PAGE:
Wednesday, April 30, 2008

Jeremiah Wright

I am troubled by this guy, but not only for the run of the mill reasons concerning his effect on Obama. Of course, his decision to come out into the spotlight at this particular moment angers me. He seems not to care much whether Obama is president, but is instead interested in using his 15 minutes to preach the word of God as he understands it. But the issue of timing in this campaign season aside, I think Wright is better than this performer he has become and I wish that he could rise to his own rhetoric.

I have very little trouble understanding that there was a causal connection between American foreign policy and the attacks of 9/11. There is much debate about what Wright is quoting when he says he is quoting Ambassador Edward Peck in his sermon after 9/11 and I have not been able to find any credible source that can show a transcript or video of the Fox News interview that Wright is referring to. Regardless, I am not offended by the "chickens coming home to roost" comment, either. It is something said out of anger and frustration, and there is plenty of that to go around. The righteousness with which it is said is troubling to me, but that in and of itself is not what makes Wright's sermon problematic. What makes his blaming of America for the terrorism attacks of 9/11 problematic is that he does not, in the sermon or anywhere else I can find, say anything about the terrorists' use of God.

The sermon revolves around Psalm 137, specifically the line that says, "Happy shall he be who takes your little ones and dashes them against the rock!" (Revised Standard, Oxford Annotated, slightly different than the language Wright uses) He invokes this psalm to demonstrate where we should not go as Americans. He had seen a number of public religious services and the implicit calls for revenge in the pleas for God to bless our military in doing "what they gotta do," and he was troubled by this. He insists in the sermon that God does not want us to turn our anger on the innocents, that "violence begets violence, terrorism begets terrorism." But while he talks about how America has wronged Others of all stripes, he never once talks about how God fits into the terrorists' thinking, and that the terrorists have got God wrong just as we've got God wrong if we use His name as we enact our revenge for 9/11. In his interview with Bill Moyers, he explains black liberation theology in the following way:
The God of the people who [are] riding on the decks of the slave ship is not the God of the people who are riding underneath the decks as slaves in chains. If the God you're praying to, "Bless our slavery" is not the God to whom these people are praying, saying, "God, get us out of slavery." And it's not like Notre Dame playing Michigan. You're saying flip a coin; hope God blesses the winning team, no. That the perception of God who allows slavery, who allows rape, who allows misogyny, who allows sodomy, who allows murder of a people, lynching, that's not the God of the people being lynched and sodomized and raped, and carried away into a foreign country. Same thing you find in Psalm 137. That those people who are carried away into slavery have a very different concept of what it means to be the people of God than the ones who carried them away.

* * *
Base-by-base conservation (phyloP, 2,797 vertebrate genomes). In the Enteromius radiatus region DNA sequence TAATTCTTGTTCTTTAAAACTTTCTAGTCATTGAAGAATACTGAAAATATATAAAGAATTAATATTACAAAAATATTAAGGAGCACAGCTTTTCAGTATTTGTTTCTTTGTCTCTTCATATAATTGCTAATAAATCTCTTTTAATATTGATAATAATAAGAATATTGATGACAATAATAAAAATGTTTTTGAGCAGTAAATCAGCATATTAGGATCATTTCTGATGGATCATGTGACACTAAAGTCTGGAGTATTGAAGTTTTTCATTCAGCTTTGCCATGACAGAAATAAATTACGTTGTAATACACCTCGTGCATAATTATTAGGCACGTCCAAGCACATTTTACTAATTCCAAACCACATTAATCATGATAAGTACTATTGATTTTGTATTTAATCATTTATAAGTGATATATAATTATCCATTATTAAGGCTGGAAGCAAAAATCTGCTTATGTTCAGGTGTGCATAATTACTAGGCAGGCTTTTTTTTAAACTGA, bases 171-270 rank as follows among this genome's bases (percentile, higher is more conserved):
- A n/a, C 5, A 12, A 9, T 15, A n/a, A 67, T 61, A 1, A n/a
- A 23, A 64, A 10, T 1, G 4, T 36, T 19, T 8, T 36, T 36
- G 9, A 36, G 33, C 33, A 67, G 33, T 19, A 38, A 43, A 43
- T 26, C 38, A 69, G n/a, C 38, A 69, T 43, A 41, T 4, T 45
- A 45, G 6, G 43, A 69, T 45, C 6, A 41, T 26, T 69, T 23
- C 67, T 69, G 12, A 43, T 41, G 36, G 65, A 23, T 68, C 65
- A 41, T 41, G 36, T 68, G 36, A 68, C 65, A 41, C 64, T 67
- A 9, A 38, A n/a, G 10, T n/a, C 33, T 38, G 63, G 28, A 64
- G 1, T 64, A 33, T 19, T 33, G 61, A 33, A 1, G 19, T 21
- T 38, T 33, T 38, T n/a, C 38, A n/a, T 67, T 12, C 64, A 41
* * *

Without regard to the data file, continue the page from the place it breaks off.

Now this is an insightful and profound understanding of how God and religion work in the minds of oppressors v. those of the oppressed. It follows an explication of how after every revolution, the winners write the history, so we Americans don't learn history from the point of view of the American Indian, we don't learn history from the point of view of the black slave, we learn it from the point of view of the founders. (This is, of course, not as true today as it once was.)

The trouble with his sermon and the trouble with what he's said to 'correct' the misunderstanding of his message in the past few days, is that while he explains how America has oppressed and how God does not bless the despicable acts of America or America's revenge on the innocent (our war in Afghanistan can arguably be characterized this way, and clearly Iraq can) and he explains how the oppressed view God differently, he never takes it that next step and says that God does not bless the terrorists' acts either. It is implicit in the sermon he gives, but the sermon leaves you with the distinct impression that not only does America reap what it has sown, but that the terrorists may have been justified and that God is angry with America. When this is clearly NOT the message he wants to convey to his congregation. America's indignation and misapprehension of its culpability does not excuse the terrorists' acts on 9/11, and this is what people are responding to when they hear this sermon.

What's lacking in Wright's sermon and in his characterization of America and its enemies is that America, in Wright's world, seems to be the only power that is damned by God. What he fails to acknowledge is that the terrorists have used their power in a manner that God would damn as well. I don't think his saying that would make a difference in terms of the media and the hype, but I am disappointed in him for not making this simple move. But, then, he is only human. As are we all.

The Charm and Wit of Antonin

Monday, April 28, 2008

I am a textualist. I am an originalist. I am not a nut.

"My Constitution is not living, it is dead." (quote attributed to Scalia in NPR story)